3D printing the Future
The Franklin Institute
Designed: May 2017 - August 2017
Installed : September 2017 - April 2018
This exhibit was originally developed by the Science Museum of London, and the content was licensed by The Franklin Institute for installation in Philadelphia. The exhibit is about the possible applications of 3D printing, featuring 25+ printed artifacts and stories spanning art, design, industrial, and medical applications of 3D printing. I was a core member of a small team responsible for environmental design, CMF, floorpan, additional educational content development, fabrication and installation. I was responsible for the addition of over a dozen artifacts, and I designed and fabricated an additional section of the exhibit about illusions and animation. I also conceptualized, designed and fabricated an interactive that lets visitors control a model of a 3D printer, and try and use it to draw one 2D slice of a 3D print.
Interactive '3D printer' CNC machine
This interactive lets visitors control a '3D printer'. The machine is a 3 axis gantry CNC machine I designed and engineered, which draws pictures on a gutted magnadoodle. Visitors control the X and Y axis, and are prompted to try and draw a circle, which is one 2D slice of a cylinder. Next to the interactive are examples of various cylindrical prints. The printer can also draw a perfect circle by pressing the automated demo button. Visitors can compare their manual attempt to the printer reading and outputting g code.
CNC Design and development
The X and Y axis are both driven by stepper motors which drive belts which move the Y gantry and X carriage. I designed and fabricated the entire thing form the ground up. The software was developed by James Sanino. All parts except for the frame were designed and printed by me. The frame is made from off the shelf 80/20 extrusion which was anodized. The bearing surfaces for the Y-axis gantry and the X-axis carriage are wheels with shoulders I designed to nest in the T slot of the 80/20. The eraser mechanism is mounted to the bottom of the gantry, it is a series of neodymium magnets on a parallelogram mechanism actuated by a servo. The magnetic drawing stylus is raised and lowered by a servo, allowing the machine to pick up the stylus to make multiple drawings and to erase. It is designed to look like a 3D printer's extruder.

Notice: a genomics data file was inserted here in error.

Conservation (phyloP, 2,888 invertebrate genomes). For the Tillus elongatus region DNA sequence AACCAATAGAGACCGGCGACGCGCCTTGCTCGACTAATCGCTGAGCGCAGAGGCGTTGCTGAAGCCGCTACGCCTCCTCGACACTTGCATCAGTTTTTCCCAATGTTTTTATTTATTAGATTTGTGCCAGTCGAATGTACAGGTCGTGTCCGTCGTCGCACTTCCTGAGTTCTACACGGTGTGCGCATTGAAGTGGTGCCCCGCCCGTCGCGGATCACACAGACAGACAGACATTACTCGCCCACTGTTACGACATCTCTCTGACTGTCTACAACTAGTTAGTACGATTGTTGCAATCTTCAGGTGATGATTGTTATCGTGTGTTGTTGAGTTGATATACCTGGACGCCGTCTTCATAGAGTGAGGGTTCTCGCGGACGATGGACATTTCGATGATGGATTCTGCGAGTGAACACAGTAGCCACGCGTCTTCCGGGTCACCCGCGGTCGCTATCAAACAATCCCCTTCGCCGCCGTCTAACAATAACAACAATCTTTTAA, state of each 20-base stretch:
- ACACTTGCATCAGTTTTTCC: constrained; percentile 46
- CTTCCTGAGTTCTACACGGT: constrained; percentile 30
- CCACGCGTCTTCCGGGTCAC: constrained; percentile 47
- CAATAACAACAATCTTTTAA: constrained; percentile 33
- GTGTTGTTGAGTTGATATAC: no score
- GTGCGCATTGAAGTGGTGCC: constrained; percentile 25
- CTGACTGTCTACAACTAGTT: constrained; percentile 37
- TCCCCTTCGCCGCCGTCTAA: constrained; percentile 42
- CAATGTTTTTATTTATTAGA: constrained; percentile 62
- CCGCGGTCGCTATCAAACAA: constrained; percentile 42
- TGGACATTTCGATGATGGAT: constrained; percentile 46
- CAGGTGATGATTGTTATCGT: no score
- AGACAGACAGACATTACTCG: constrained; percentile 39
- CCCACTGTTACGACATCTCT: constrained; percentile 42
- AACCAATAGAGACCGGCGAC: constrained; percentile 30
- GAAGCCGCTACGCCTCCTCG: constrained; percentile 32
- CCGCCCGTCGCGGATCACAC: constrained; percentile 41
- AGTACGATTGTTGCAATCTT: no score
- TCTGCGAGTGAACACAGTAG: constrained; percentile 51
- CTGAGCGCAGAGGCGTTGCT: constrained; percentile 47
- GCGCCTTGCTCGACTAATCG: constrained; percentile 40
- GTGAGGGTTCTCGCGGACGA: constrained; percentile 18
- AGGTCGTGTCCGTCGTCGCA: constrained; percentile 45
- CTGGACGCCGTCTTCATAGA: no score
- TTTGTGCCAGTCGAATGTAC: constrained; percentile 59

final design and assembly
The machine went through two complete redesigns, and dozens of versions. The major problems proved to be the eraser mechanism, accurately driving the gantry without it racking, and getting the bearing surfaces as smooth as possible. Early versions were tested in PLA, but ultimately they were printed in resin on an SLA machine for accuracy and smoothness. Every other part was printed in PLA on a Makerbot. The eraser mechanism is still being tweaked, but is about 95% effective. Thus I have not fully documented the project, I will have better documentation soon.
The first attempt at building this machine was not as functional as I wanted it to be. The two major differences that required a ground up redesign was that this machine used off the shelf linear sleeve bearings and was driven by a screw rather than belts. The sleeve bearings limited the amount of design work I had to do, but proved to have too much friction and were not adjustable enough. The screw driven gantry and X carriage were just too slow, and increasing the pitch of the screw caused too much friction for the stepper driving the Y gantry. Ultimatly I was much happier with roller bearing and a belt driven system, but I think it is alwasy interesting to see how something evolves from how it was originally conceptualized.